More Men Filing Sexual Harassment Claims

WSJ Online reports on an increase in the number of sexual-harassment complaints filed by men.

I can’t say that I’m surprised, especially in light of the parallel increase in the number of males who have been laid off or terminated for economic reasons. The unavoidable reality is that individuals are more likely to file a claim or a lawsuit when they’re out of work and, especially, when work is hard to find. Since September 2008, twice as many men have lost their jobs as compared to women. Which could explain the 12% increase in harassment claims brought by men since 2006.

The claims brought by males are somewhat different than those brought by females, though. According to WSJ’s Dana Mattioli, claims brought by men often allege harassment in the form of “horseplay” or “rough-housing” in the workplace. Apparently, it’s no more fun to get beat up in the workplace than it was in the high-school locker room. Go figure.

Male-on-male harassment can look very much like bullying and can involve verbal and physical abuse. In November 2009, the Cheesecake Factory settled a sexual harassment suit filed by six male employees, who alleged that they’d been groped and otherwise subjected to physical attacks by male coworkers. The settlement came at a heft cost of $345,000.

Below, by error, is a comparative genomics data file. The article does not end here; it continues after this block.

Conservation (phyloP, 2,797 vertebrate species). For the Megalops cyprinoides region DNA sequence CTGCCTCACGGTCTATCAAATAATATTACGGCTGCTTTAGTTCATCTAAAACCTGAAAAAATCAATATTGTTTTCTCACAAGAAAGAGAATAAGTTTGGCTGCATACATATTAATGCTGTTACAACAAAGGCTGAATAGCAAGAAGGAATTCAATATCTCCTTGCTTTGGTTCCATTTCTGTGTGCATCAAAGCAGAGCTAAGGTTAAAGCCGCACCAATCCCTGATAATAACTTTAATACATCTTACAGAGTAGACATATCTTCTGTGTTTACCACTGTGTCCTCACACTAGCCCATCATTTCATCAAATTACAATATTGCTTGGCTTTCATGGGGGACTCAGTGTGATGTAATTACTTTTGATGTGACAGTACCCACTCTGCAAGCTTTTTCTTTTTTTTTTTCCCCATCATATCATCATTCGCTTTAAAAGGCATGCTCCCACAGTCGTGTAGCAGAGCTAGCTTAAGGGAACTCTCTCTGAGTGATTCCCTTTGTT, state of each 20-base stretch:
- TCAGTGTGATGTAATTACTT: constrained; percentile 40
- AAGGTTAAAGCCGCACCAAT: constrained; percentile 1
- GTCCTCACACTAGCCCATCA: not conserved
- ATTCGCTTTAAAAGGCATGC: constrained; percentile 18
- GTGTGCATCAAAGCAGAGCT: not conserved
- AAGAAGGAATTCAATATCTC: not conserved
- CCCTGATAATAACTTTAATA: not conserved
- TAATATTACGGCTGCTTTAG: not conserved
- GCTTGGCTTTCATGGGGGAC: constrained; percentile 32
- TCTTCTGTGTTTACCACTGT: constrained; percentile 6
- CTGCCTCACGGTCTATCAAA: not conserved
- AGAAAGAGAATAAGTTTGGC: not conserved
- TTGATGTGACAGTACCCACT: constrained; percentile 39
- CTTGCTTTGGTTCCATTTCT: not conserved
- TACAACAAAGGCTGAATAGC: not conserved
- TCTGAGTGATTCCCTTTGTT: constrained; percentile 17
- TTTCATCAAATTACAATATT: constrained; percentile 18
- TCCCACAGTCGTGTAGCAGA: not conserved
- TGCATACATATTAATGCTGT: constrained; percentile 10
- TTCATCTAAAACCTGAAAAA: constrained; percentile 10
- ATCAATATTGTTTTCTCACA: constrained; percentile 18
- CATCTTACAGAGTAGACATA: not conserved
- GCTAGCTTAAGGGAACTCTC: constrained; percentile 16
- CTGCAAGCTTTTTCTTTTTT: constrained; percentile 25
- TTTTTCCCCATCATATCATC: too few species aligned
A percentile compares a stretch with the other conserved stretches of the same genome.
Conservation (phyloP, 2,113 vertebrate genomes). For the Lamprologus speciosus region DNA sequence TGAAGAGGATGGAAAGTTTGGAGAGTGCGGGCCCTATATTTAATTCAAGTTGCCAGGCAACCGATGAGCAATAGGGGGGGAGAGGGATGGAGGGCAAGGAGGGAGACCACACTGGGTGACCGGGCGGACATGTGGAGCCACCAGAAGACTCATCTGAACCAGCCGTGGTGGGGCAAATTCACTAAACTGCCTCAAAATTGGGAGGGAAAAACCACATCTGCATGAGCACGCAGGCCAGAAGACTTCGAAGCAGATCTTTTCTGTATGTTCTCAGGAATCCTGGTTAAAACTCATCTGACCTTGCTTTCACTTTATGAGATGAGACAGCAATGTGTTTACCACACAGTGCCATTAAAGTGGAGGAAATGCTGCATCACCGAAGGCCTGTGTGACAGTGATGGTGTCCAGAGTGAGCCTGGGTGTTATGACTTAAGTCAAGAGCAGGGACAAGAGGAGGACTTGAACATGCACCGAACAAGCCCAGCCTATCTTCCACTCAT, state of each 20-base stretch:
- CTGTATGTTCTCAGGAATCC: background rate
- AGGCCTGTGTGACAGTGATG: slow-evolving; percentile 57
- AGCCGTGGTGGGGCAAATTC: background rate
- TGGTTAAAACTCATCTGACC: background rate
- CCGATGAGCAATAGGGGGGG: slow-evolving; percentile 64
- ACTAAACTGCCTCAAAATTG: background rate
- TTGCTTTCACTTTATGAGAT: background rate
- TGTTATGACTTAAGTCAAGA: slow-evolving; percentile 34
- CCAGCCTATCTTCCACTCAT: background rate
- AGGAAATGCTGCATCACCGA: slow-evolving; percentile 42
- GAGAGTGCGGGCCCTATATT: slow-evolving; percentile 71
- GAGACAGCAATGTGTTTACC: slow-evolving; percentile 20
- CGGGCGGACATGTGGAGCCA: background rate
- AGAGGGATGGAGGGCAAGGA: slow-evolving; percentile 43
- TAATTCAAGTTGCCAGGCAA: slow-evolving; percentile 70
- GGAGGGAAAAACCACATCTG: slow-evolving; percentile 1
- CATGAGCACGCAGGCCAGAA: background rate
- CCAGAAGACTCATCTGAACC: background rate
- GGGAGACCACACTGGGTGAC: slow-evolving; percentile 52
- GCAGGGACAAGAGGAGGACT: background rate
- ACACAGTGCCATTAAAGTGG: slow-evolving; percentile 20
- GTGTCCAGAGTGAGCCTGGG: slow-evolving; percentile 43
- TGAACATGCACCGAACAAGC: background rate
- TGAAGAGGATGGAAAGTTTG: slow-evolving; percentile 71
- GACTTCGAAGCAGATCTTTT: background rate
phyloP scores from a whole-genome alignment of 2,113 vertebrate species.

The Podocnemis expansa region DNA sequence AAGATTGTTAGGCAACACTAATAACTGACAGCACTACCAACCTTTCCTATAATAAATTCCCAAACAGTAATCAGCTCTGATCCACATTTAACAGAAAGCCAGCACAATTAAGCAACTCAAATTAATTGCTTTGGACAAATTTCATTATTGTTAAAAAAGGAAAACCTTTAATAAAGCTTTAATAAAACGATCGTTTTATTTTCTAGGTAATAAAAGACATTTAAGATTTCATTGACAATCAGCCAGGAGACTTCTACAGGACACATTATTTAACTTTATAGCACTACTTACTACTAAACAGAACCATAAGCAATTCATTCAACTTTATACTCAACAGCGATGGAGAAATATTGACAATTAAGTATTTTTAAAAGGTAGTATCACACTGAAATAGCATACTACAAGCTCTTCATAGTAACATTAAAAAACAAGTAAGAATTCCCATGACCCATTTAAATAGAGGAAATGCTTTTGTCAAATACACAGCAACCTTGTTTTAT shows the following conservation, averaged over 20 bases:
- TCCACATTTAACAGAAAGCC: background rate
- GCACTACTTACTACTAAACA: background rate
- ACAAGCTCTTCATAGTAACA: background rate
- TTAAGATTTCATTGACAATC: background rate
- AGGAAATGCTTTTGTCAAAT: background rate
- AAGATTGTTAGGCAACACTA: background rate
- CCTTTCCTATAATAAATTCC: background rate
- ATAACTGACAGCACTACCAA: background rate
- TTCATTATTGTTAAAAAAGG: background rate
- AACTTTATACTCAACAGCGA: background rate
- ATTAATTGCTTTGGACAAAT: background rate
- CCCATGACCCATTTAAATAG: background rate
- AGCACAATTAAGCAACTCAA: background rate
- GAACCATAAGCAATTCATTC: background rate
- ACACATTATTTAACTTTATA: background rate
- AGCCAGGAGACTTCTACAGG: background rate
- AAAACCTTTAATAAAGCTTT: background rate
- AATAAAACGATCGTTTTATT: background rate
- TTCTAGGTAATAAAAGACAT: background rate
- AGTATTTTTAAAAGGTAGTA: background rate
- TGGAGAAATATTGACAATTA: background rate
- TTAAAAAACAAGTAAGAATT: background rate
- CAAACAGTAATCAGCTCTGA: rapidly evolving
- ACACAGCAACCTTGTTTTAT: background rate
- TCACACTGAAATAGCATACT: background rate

To prevent these suits, employers should take the following steps:

1. Have a valid and effective anti-harassment policy;

2. Train employees on the prevention of harassment and be sure to include examples other than the traditional male-boss-harasses-female-secretary scenario; and

3. Do not tolerate workplace harassment by dismissing it as a “personality conflict” or justifying it by saying that “boys will be boys.”

Terri Cheek and Lauren Hudecki will be speaking on the issue of male-on-male harassment, as well as other gender-related workplace issues at our Annual Employment Law Seminar on April 28, 2010.

See these related posts:

Employee Handbooks: Anti-Harassment Tip Sheet

3d Circuit: Who Is a “Supervisor” for Purpose of Imputing Harassment Liability

The Death of a Sexual Harassment Policy